A surmountable challenge

According to a recent study supported by the Annie E. Casey Foundation, a child who cannot read proficiently by the end of third grade is four times more likely to leave high school without a diploma than a child who can.

We have long known that it's difficult for a child to catch up once he or she falls behind. But now we have research linking third-grade reading skills, poverty and high school graduation.

Hunter College sociology professor Donald Hernandez, who conducted the research, examined results for nearly 4,000 children born between 1979 and 1989, and confirmed that third grade reading proficiency can predict high school graduation.

Third grade is a critical juncture, where children shift from learning to read to reading to learn. Our weakest readers — those kids who do not have even basic reading skills by that point — are about six times more likely than proficient readers to drop out or fail to finish high school on time. If those same students live in poverty, the odds against finishing high school are even worse.

Although the study's findings are disturbing, they illuminate the focal point for intervention that needs to happen right now. But first we have to acknowledge that students, teachers, parents and public officials alone can't fix this. This problem belongs to us all, and it will take all of us to solve it.

That's the message of the Campaign for Grade-Level Reading, a coalition of foundations, civic, military and private-sector leaders — including Target and the Annie E. Casey Foundation — working around the country to start a movement that will finally move the needle on the alarmingly low rates of early-grade reading proficiency among low-income students.

According to the results of the 2009 National Assessment of Educational Progress, nearly 70 percent of fourth graders scored below "proficient" in reading. Among low-income students, 83 percent failed to reach proficiency. For African-American and Latino students, it was 85 percent and 84 percent, respectively.

In response, the Campaign has set a goal of increasing reading proficiency by 50 percent in selected cities and states in the next decade to demonstrate the way forward. It will work within the education, civic, and public-policy arenas to help cities and states deliver on three core assurances needed to achieve this goal, which are:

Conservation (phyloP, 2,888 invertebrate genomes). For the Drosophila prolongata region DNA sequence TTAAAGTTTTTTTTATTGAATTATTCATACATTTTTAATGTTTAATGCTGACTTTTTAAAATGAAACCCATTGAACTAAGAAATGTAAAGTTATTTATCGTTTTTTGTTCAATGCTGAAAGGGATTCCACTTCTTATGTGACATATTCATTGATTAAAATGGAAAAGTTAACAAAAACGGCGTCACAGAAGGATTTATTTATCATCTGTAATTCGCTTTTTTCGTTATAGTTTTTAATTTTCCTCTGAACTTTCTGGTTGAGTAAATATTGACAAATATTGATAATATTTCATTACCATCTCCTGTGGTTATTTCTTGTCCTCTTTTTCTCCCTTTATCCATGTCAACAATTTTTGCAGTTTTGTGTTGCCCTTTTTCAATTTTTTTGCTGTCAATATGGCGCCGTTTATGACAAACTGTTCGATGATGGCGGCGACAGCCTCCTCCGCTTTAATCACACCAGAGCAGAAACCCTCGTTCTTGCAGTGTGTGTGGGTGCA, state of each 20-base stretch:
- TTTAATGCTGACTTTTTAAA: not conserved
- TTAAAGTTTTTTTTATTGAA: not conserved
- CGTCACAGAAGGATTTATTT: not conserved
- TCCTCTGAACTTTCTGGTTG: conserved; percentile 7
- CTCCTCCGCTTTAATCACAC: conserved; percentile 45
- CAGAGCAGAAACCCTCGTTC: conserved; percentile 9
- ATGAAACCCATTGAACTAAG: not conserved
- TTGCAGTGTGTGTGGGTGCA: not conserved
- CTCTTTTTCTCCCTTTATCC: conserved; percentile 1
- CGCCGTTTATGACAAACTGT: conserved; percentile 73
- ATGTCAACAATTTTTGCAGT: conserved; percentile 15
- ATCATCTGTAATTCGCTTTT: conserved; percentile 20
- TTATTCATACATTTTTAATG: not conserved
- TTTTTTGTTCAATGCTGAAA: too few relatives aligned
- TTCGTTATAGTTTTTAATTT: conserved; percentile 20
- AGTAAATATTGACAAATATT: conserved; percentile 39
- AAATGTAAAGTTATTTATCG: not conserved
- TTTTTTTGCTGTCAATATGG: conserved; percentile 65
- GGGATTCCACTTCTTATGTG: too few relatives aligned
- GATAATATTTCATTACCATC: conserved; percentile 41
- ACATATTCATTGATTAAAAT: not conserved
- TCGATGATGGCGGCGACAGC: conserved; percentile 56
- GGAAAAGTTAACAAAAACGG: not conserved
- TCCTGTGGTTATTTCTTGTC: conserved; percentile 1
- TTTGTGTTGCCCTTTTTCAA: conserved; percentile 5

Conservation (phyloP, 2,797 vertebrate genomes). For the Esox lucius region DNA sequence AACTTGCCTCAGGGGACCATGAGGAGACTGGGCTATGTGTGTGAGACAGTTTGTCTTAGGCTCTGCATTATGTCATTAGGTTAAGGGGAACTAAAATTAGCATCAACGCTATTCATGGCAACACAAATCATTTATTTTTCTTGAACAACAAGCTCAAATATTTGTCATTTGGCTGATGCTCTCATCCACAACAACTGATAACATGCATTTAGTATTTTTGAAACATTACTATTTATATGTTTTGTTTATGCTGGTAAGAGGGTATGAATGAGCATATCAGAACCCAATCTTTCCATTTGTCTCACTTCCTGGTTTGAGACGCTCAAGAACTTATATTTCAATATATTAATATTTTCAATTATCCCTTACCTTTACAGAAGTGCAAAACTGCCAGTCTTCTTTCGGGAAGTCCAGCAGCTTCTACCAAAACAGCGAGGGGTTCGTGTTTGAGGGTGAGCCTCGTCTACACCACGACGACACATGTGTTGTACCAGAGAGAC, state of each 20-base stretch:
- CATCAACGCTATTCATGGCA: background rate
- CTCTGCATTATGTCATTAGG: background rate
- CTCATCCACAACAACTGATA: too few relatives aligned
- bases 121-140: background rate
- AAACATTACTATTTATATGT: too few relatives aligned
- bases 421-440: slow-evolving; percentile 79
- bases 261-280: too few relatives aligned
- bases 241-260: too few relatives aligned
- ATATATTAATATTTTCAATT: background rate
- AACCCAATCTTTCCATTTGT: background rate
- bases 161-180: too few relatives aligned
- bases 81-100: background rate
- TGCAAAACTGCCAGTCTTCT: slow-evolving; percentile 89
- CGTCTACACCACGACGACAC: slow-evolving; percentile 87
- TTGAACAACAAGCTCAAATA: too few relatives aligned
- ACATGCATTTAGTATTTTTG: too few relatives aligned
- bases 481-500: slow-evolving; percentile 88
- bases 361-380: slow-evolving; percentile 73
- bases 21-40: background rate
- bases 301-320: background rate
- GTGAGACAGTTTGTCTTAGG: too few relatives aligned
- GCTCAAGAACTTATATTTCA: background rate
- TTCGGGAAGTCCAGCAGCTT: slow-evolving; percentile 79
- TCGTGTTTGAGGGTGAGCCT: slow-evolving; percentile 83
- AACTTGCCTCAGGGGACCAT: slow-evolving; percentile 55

- Quality teaching of the whole child for every child in every setting every day, whether they are at home, in child care, in pre-K or in the classroom.

- Locally-owned community solutions to make sure kids start school ready to learn, attend school every day and maintain or accelerate their learning over the summer months.

- A rational, outcomes-based system of supports and services for children from birth through third grade to replace the current tangled web of eligibility rules, funding streams and programs.

American businesses must get involved, too. At Target, we give 5 percent of our income to local communities, which by 2015 will equate to more than $1 billon. A significant portion of this money is aimed at putting more kids on the path to graduation by focusing on reading proficiency. This isn't an exercise in altruism — Target depends on today's third graders to be tomorrow's workforce and our future leaders.

The scale of the challenge at hand is enormous. We need to forge new partnerships and align our resources to meet this challenge head-on.

Eliminating the achievement gap, reversing the dropout crisis and eradicating childhood poverty — these are solutions to big problems. But the challenge is not bigger than all of us, working together.

Laysha Ward is president of community relations for Target Corporation and president of the Target Foundation. Ralph Smith is executive vice president of the Annie E. Casey Foundation.